Gilruth accused

Scots ‘betrayed’ as Turkish yard wins ferries deal

Jenny Gilruth
Jenny Gilruth: hopes communities will be pleased

The Scottish Government has been accused of cowardice and betrayal after announcing before the Christmas break that a contract to build two ferries has been awarded to a Turkish shipyard.

Procurement agency Caledonian Maritime Assets Ltd (CMAL) intends the work to go to Cemre Marin Endustri A.S which is already building two vessels for the island communities.

Jim Anderson, director of Vessels at CMAL, said: “This is a big step forward in procuring two new vessels for the Little Minch routes to Lochmaddy and Tarbert.

“These ferries will deliver dedicated services to North Uist and Harris in the peak season, rather than the shared vessel operation currently in place.

“We will now enter a 10 day standstill period before finalising the contract. We intend to share an update in early January after the festive period with further information, such as forecasted delivery dates.”

Minister for Transport Jenny Gilruth said: “The Scottish Government is absolutely committed to improving the lifeline ferry fleet and better meeting the needs of island communities, so I’m pleased to see CMAL name the preferred bidder for the two additional ferries.

“I hope this progress will be welcomed by island communities who depend on these lifeline ferry services.”

But fellow nationalists in the Alba party accused CMAL and Scottish Government Ministers of colluding to ensure that the ferries are built overseas. 

Alba’s Inverclyde-based General Secretary said that CMAL’s decision to announce the preferred bidder on just before the festive break is an “act of cowardice and a betrayal on the Eve of Christmas”.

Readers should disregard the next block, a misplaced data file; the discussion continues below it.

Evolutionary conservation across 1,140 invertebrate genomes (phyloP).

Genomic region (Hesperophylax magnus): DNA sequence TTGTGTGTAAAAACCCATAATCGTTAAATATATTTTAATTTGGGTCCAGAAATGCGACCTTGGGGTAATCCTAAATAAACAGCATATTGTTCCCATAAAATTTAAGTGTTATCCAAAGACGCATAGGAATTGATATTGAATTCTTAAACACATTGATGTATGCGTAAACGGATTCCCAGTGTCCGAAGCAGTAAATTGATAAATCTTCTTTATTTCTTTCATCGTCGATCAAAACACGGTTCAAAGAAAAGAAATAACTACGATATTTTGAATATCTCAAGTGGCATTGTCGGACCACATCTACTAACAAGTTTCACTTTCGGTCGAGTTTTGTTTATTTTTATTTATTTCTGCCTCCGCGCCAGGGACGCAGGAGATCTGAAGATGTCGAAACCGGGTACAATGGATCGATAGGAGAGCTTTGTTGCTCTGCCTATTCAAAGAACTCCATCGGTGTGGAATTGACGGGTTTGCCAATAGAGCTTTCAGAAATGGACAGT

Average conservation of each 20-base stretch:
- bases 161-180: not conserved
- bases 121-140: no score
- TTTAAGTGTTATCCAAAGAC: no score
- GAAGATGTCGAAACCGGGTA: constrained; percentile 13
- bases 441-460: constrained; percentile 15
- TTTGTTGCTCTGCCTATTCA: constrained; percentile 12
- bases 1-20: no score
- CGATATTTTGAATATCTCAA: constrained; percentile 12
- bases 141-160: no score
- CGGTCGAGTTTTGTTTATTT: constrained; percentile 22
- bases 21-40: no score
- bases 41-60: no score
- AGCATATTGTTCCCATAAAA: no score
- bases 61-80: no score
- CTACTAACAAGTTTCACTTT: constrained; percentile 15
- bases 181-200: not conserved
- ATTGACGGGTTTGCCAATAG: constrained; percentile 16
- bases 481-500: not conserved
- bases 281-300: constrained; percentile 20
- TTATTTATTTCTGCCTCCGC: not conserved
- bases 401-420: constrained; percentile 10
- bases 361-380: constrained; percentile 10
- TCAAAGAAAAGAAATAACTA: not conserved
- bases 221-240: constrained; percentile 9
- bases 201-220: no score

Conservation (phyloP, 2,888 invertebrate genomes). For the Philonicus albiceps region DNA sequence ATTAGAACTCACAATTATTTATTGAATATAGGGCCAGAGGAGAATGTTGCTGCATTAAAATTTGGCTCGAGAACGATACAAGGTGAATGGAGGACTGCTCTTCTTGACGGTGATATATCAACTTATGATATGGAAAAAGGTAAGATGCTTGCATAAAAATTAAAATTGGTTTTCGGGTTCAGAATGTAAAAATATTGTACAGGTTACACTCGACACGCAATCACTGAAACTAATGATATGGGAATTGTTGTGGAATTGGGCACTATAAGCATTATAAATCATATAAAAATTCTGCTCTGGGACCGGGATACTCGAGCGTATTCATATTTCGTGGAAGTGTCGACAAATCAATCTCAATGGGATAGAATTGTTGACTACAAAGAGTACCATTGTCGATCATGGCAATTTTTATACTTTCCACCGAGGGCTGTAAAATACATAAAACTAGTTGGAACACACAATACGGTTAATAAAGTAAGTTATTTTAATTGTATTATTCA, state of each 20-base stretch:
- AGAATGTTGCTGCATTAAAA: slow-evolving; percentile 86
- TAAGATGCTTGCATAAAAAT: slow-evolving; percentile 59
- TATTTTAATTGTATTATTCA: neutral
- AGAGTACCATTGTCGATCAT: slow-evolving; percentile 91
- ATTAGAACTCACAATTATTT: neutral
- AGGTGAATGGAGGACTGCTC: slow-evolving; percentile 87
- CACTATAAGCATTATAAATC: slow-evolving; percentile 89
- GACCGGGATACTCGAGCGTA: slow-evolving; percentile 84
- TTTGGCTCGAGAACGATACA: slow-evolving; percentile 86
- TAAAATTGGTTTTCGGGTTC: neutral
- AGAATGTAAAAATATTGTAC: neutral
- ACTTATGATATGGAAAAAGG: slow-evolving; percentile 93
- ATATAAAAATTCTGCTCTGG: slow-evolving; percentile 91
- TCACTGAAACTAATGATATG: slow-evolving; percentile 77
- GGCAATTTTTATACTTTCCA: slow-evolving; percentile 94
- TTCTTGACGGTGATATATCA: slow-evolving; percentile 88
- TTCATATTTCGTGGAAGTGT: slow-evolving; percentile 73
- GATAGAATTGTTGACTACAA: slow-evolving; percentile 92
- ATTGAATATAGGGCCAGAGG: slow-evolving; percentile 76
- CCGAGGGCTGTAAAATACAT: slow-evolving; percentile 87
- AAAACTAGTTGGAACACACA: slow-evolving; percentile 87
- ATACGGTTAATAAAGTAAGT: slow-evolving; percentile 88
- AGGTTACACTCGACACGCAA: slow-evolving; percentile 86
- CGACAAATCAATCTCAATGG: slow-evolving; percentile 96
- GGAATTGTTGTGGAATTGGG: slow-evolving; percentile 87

He said: “This decision is not a surprise as those of us that care about Scottish shipbuilding jobs warned that CMAL;’s decision to go to tender was an act of collusion with the Scottish Government to ensure the orders would go to overseas yards. 

“It is bitterly disappointing that the MP and MSP for Inverclyde have sat on in silence and facilitated work that should be getting carried out in Inverclyde being sent abroad. This is a complete betrayal to shipyard workers in Inverclyde and to Scotland’s proud shipbuilding tradition. 

“Sneaking out the decision on the Friday before Christmas is nothing short of an act of cowardice on the part of CMAL and the Scottish Government, but it is one we will not let them get away with.”

Scottish Liberal Democrat economy spokesperson Willie Rennie MSP also criticised the decision, saying it was “a stark reminder of the mismanagement of the ferry construction programme under the SNP.”

He added: “We need a recovery programme for Ferguson so that it is capable of winning future contracts.”

Scottish Conservative transport spokesman Graham Simpson said: “It is scandalous that the SNP has put Scottish shipbuilding in the position where it cannot be considered suitable for such a job.”

In October the Scottish Government prioritised additional funding to enable CMAL to accelerate plans for replacement vessels.

The two new vessels will be built to the same specification as the existing ferries under construction at Cemre for Islay. The government said this will speed up the replacement of the major vessel fleet and provide a more standardised vessel type that can be used on a variety of different routes.

Ms Gilruth added: “Our intention is that these vessels will be deployed on the Skye triangle routes to Lochmaddy and Tarbert, creating the opportunity to significantly increase capacity and resilience by delivering dedicated services to communities in the peak season.”

She said it would allow consideration of all options to deploy Vessel 802 – one of the delayed vessels being built at Ferguson Marine –on an alternative route.

“All of these options will be discussed with island communities, including potentially operating alongside her sister ship, the MV Glen Sannox [the other Ferguson vessel], to provide additional capacity to and from Arran in the peak season,” she said. 

“It is imperative that island communities have their say in any future deployments. I look forward to continuing engagement through our work on Project Neptune to improve the delivery of ferry services on the Clyde and Hebrides network.”



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